The Deputy Governor of the Central Bank said that lenders are moving from the blanket, system wide pandemic supports that were given to virtually all borrowers during the Covid crisis, to a more individually tailored approach based on the individuals needs and circumstances.
Ed Sibley said this may include options such as interest only or other temporary forbearance, and - in some circumstances - further payment breaks.
However he warned that long extensions and payment breaks are not necessarily in the borrower's interests because the debt is still growing.
The Government confirmed yesterday that the scheme put in place by the banks to offer payment breaks to borrowers struggling financially due to the Covid-19 pandemic will stop accepting new applications as planned from the end of this month.
This followed a meeting between the Tánaiste, the Minister for Finance, the Minister for Public Expenditure and the chief executives of the country's retail banks.
According to a Government statement, the ministers used the meeting to underscore the importance of protecting borrowers and offering solutions on a case-by-case basis to customers who are currently on Covid-19 payment breaks.
Ed Sibley said today that there is no regulatory impediment to further payment breaks being provided, so long as they are in the borrower's interest and appropriate for their circumstances.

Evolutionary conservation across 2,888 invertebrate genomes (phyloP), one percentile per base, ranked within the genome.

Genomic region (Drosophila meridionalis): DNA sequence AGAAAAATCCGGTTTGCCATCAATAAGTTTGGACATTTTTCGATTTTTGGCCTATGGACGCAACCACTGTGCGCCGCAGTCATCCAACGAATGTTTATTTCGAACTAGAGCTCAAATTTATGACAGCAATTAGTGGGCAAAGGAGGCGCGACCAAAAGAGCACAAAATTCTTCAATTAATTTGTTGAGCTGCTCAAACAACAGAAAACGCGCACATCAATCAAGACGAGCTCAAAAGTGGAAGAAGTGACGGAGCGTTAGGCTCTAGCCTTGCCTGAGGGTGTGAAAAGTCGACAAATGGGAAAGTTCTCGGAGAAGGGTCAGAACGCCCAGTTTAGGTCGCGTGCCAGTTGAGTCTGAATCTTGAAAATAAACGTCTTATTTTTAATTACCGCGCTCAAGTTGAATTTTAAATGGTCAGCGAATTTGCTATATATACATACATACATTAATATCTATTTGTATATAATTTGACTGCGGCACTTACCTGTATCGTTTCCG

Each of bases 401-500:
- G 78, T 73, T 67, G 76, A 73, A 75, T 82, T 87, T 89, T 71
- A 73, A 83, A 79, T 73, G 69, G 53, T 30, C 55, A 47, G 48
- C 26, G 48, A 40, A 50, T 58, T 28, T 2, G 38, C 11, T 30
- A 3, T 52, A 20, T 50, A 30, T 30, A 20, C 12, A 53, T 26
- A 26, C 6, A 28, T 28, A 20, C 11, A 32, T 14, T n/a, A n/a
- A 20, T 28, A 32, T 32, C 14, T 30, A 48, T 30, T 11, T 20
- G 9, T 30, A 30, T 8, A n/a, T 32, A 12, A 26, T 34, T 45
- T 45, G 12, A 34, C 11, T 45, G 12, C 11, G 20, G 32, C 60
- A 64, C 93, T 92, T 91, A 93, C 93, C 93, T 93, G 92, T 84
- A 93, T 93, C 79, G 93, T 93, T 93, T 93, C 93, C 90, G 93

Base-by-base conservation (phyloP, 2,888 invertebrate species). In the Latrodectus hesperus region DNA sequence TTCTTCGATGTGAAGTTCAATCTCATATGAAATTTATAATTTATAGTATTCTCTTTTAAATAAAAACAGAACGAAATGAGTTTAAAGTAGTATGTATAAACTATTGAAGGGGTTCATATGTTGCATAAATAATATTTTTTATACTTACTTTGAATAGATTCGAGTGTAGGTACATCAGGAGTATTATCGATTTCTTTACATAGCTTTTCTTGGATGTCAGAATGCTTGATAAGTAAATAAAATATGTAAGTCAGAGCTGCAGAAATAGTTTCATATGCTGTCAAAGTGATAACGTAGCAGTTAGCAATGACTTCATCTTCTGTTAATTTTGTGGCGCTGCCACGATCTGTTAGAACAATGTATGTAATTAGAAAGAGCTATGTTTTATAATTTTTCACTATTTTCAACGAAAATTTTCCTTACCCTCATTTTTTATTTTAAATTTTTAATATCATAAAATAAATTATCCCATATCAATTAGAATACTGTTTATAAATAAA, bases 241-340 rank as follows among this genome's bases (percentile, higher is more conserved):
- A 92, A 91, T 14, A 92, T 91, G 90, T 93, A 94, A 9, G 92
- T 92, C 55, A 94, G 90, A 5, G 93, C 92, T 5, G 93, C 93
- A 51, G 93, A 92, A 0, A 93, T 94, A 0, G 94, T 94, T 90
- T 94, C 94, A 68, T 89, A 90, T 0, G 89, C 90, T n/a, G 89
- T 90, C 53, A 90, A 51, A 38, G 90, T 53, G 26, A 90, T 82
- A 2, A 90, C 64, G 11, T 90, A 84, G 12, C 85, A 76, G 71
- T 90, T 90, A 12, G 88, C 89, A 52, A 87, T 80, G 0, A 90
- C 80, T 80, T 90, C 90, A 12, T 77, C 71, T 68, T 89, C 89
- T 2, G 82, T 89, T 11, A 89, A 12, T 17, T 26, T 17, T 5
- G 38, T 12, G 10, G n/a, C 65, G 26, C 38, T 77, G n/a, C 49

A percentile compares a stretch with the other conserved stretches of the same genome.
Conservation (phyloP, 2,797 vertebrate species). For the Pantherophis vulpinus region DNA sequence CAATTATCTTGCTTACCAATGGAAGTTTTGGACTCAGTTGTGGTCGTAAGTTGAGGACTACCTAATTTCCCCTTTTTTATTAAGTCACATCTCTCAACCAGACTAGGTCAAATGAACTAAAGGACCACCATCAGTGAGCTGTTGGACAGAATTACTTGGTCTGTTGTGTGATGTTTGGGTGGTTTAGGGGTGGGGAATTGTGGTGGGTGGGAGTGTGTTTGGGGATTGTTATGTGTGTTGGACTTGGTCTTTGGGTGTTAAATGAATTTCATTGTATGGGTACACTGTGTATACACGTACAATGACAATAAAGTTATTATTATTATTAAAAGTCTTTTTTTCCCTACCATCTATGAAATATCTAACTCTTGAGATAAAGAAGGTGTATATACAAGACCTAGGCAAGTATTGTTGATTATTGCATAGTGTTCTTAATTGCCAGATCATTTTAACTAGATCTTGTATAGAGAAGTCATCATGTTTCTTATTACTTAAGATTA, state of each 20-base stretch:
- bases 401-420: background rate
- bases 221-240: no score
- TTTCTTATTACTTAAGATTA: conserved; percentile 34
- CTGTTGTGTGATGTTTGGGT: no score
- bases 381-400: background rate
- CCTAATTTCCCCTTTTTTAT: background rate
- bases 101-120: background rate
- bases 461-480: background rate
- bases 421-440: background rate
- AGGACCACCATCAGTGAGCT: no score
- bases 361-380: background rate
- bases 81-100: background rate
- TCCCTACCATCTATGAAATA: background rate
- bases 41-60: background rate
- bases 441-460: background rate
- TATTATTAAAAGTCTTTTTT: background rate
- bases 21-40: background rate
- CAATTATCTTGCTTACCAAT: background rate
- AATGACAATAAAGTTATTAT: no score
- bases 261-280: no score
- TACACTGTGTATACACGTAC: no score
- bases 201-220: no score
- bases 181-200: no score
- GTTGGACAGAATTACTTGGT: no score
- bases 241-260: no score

He said that the most important thing is for the lender and borrower to engage effectively and work through the particular circumstances that the borrower is facing to access their needs.
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Mr Sibley said that the Central Bank has worked hard with all lenders to make sure the payment breaks operated well and that lenders were prepared for this phase, but added that not all borrowers would be able to return to fully repaying their loan.
The Central Bank Deputy Governor said the bank would work with the lenders to make sure they are meeting expectations in terms of what happens next.
He said that in Ireland payment breaks were granted on a voluntary basis and it was not a legislative scheme.
Typically where legislation was used in similar schemes in other countries, he said, there were adjustments to interest.
Mr Sibley said the Central Bank had made it clear to lenders that payment breaks were possible with or without charging interest and that whether interest should be charged was a commercial decision for the banks to make.
Meanwhile, Transport Minister Eamon Ryan said that banks have obligations to society and should not end payment breaks on loans unilaterally but work on a case by cases basis with customers who are in difficulty through no fault of their own.
Mr Ryan said that any ending by European regulatory authorities on a break period for loans does not mean that banks need to clamp down on payment breaks.
He said banks are part of society and depend on a stable, socially-just economic system for success.
Davy Stockbrokers said today the majority of payment breaks were extended to borrowers between the end of March and the middle of June.
In a note, the stockbrokers said that according to Central Bank data at the end of June, €10.8 billion of mortgage breaks had been extended to Irish mortgage borrowers.
This declined to €6.7 billion by early September as a "meaningful" proportion of borrowers who initially took a three-month payment break reverted to regular payment.
€9.4 billion of non-mortgage lending (predominately SME and corporate) payment breaks were in place at the end of June, which reduced to €7 billion in early September, Davy said.